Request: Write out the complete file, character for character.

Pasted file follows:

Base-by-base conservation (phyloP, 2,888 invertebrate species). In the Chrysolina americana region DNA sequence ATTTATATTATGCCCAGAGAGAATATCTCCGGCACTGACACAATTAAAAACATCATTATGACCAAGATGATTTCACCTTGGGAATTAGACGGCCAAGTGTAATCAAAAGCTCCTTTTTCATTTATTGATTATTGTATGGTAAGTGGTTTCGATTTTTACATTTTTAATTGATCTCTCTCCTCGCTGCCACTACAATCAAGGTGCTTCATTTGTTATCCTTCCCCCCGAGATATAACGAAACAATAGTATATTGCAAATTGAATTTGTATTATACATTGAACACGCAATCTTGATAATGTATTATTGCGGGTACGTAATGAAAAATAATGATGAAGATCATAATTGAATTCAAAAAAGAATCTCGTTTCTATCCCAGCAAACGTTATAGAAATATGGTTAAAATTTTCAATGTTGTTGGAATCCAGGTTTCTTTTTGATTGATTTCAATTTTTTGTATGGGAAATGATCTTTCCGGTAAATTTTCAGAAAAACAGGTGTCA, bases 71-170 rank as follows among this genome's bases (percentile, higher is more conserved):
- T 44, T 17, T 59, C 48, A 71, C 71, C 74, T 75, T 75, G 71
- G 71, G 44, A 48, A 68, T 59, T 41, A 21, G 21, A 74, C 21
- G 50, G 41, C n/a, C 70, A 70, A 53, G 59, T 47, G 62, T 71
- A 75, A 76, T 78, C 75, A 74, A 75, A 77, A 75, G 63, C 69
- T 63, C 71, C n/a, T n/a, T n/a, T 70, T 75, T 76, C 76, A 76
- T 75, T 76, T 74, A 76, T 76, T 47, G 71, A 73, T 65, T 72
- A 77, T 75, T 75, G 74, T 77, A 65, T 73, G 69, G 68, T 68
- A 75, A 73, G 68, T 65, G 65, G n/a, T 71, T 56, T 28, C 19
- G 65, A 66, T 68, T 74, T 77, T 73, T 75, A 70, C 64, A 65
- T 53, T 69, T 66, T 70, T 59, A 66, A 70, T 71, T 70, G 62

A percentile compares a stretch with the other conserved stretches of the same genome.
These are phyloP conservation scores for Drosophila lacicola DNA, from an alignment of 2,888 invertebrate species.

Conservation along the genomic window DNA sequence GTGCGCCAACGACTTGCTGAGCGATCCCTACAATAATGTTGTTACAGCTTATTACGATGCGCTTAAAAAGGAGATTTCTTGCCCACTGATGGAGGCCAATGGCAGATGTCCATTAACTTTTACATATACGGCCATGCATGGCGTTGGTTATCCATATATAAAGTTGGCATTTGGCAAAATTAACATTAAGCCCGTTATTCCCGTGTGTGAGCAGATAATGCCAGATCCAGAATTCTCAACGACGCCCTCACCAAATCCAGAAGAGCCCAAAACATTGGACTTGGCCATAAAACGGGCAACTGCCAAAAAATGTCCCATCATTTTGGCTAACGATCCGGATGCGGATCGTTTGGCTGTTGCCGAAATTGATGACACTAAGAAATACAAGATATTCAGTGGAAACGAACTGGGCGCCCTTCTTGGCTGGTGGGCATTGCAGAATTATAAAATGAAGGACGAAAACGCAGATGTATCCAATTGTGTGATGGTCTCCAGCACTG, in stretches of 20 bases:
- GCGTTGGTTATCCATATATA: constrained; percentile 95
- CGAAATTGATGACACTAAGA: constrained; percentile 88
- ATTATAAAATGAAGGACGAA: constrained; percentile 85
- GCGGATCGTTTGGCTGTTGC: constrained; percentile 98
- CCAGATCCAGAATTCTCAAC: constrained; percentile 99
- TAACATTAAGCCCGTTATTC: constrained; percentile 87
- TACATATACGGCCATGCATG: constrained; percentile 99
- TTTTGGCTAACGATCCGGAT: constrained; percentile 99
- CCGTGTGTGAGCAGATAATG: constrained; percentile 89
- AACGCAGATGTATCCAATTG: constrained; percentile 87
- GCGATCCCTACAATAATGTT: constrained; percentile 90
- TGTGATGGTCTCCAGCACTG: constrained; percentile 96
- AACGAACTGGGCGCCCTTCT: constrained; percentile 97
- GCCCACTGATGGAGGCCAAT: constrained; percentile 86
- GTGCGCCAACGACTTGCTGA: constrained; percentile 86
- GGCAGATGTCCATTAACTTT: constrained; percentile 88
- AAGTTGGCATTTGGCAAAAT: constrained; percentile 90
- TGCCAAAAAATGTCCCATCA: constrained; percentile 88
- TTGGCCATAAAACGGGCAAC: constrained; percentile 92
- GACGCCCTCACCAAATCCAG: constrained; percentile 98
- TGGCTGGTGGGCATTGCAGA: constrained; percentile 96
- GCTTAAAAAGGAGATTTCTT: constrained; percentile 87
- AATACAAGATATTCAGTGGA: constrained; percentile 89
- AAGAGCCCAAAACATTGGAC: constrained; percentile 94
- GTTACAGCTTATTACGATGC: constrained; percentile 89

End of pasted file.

Base-by-base conservation (phyloP, 2,888 invertebrate species). In the Chrysolina americana region DNA sequence ATTTATATTATGCCCAGAGAGAATATCTCCGGCACTGACACAATTAAAAACATCATTATGACCAAGATGATTTCACCTTGGGAATTAGACGGCCAAGTGTAATCAAAAGCTCCTTTTTCATTTATTGATTATTGTATGGTAAGTGGTTTCGATTTTTACATTTTTAATTGATCTCTCTCCTCGCTGCCACTACAATCAAGGTGCTTCATTTGTTATCCTTCCCCCCGAGATATAACGAAACAATAGTATATTGCAAATTGAATTTGTATTATACATTGAACACGCAATCTTGATAATGTATTATTGCGGGTACGTAATGAAAAATAATGATGAAGATCATAATTGAATTCAAAAAAGAATCTCGTTTCTATCCCAGCAAACGTTATAGAAATATGGTTAAAATTTTCAATGTTGTTGGAATCCAGGTTTCTTTTTGATTGATTTCAATTTTTTGTATGGGAAATGATCTTTCCGGTAAATTTTCAGAAAAACAGGTGTCA, bases 71-170 rank as follows among this genome's bases (percentile, higher is more conserved):
- T 44, T 17, T 59, C 48, A 71, C 71, C 74, T 75, T 75, G 71
- G 71, G 44, A 48, A 68, T 59, T 41, A 21, G 21, A 74, C 21
- G 50, G 41, C n/a, C 70, A 70, A 53, G 59, T 47, G 62, T 71
- A 75, A 76, T 78, C 75, A 74, A 75, A 77, A 75, G 63, C 69
- T 63, C 71, C n/a, T n/a, T n/a, T 70, T 75, T 76, C 76, A 76
- T 75, T 76, T 74, A 76, T 76, T 47, G 71, A 73, T 65, T 72
- A 77, T 75, T 75, G 74, T 77, A 65, T 73, G 69, G 68, T 68
- A 75, A 73, G 68, T 65, G 65, G n/a, T 71, T 56, T 28, C 19
- G 65, A 66, T 68, T 74, T 77, T 73, T 75, A 70, C 64, A 65
- T 53, T 69, T 66, T 70, T 59, A 66, A 70, T 71, T 70, G 62

A percentile compares a stretch with the other conserved stretches of the same genome.
These are phyloP conservation scores for Drosophila lacicola DNA, from an alignment of 2,888 invertebrate species.

Conservation along the genomic window DNA sequence GTGCGCCAACGACTTGCTGAGCGATCCCTACAATAATGTTGTTACAGCTTATTACGATGCGCTTAAAAAGGAGATTTCTTGCCCACTGATGGAGGCCAATGGCAGATGTCCATTAACTTTTACATATACGGCCATGCATGGCGTTGGTTATCCATATATAAAGTTGGCATTTGGCAAAATTAACATTAAGCCCGTTATTCCCGTGTGTGAGCAGATAATGCCAGATCCAGAATTCTCAACGACGCCCTCACCAAATCCAGAAGAGCCCAAAACATTGGACTTGGCCATAAAACGGGCAACTGCCAAAAAATGTCCCATCATTTTGGCTAACGATCCGGATGCGGATCGTTTGGCTGTTGCCGAAATTGATGACACTAAGAAATACAAGATATTCAGTGGAAACGAACTGGGCGCCCTTCTTGGCTGGTGGGCATTGCAGAATTATAAAATGAAGGACGAAAACGCAGATGTATCCAATTGTGTGATGGTCTCCAGCACTG, in stretches of 20 bases:
- GCGTTGGTTATCCATATATA: constrained; percentile 95
- CGAAATTGATGACACTAAGA: constrained; percentile 88
- ATTATAAAATGAAGGACGAA: constrained; percentile 85
- GCGGATCGTTTGGCTGTTGC: constrained; percentile 98
- CCAGATCCAGAATTCTCAAC: constrained; percentile 99
- TAACATTAAGCCCGTTATTC: constrained; percentile 87
- TACATATACGGCCATGCATG: constrained; percentile 99
- TTTTGGCTAACGATCCGGAT: constrained; percentile 99
- CCGTGTGTGAGCAGATAATG: constrained; percentile 89
- AACGCAGATGTATCCAATTG: constrained; percentile 87
- GCGATCCCTACAATAATGTT: constrained; percentile 90
- TGTGATGGTCTCCAGCACTG: constrained; percentile 96
- AACGAACTGGGCGCCCTTCT: constrained; percentile 97
- GCCCACTGATGGAGGCCAAT: constrained; percentile 86
- GTGCGCCAACGACTTGCTGA: constrained; percentile 86
- GGCAGATGTCCATTAACTTT: constrained; percentile 88
- AAGTTGGCATTTGGCAAAAT: constrained; percentile 90
- TGCCAAAAAATGTCCCATCA: constrained; percentile 88
- TTGGCCATAAAACGGGCAAC: constrained; percentile 92
- GACGCCCTCACCAAATCCAG: constrained; percentile 98
- TGGCTGGTGGGCATTGCAGA: constrained; percentile 96
- GCTTAAAAAGGAGATTTCTT: constrained; percentile 87
- AATACAAGATATTCAGTGGA: constrained; percentile 89
- AAGAGCCCAAAACATTGGAC: constrained; percentile 94
- GTTACAGCTTATTACGATGC: constrained; percentile 89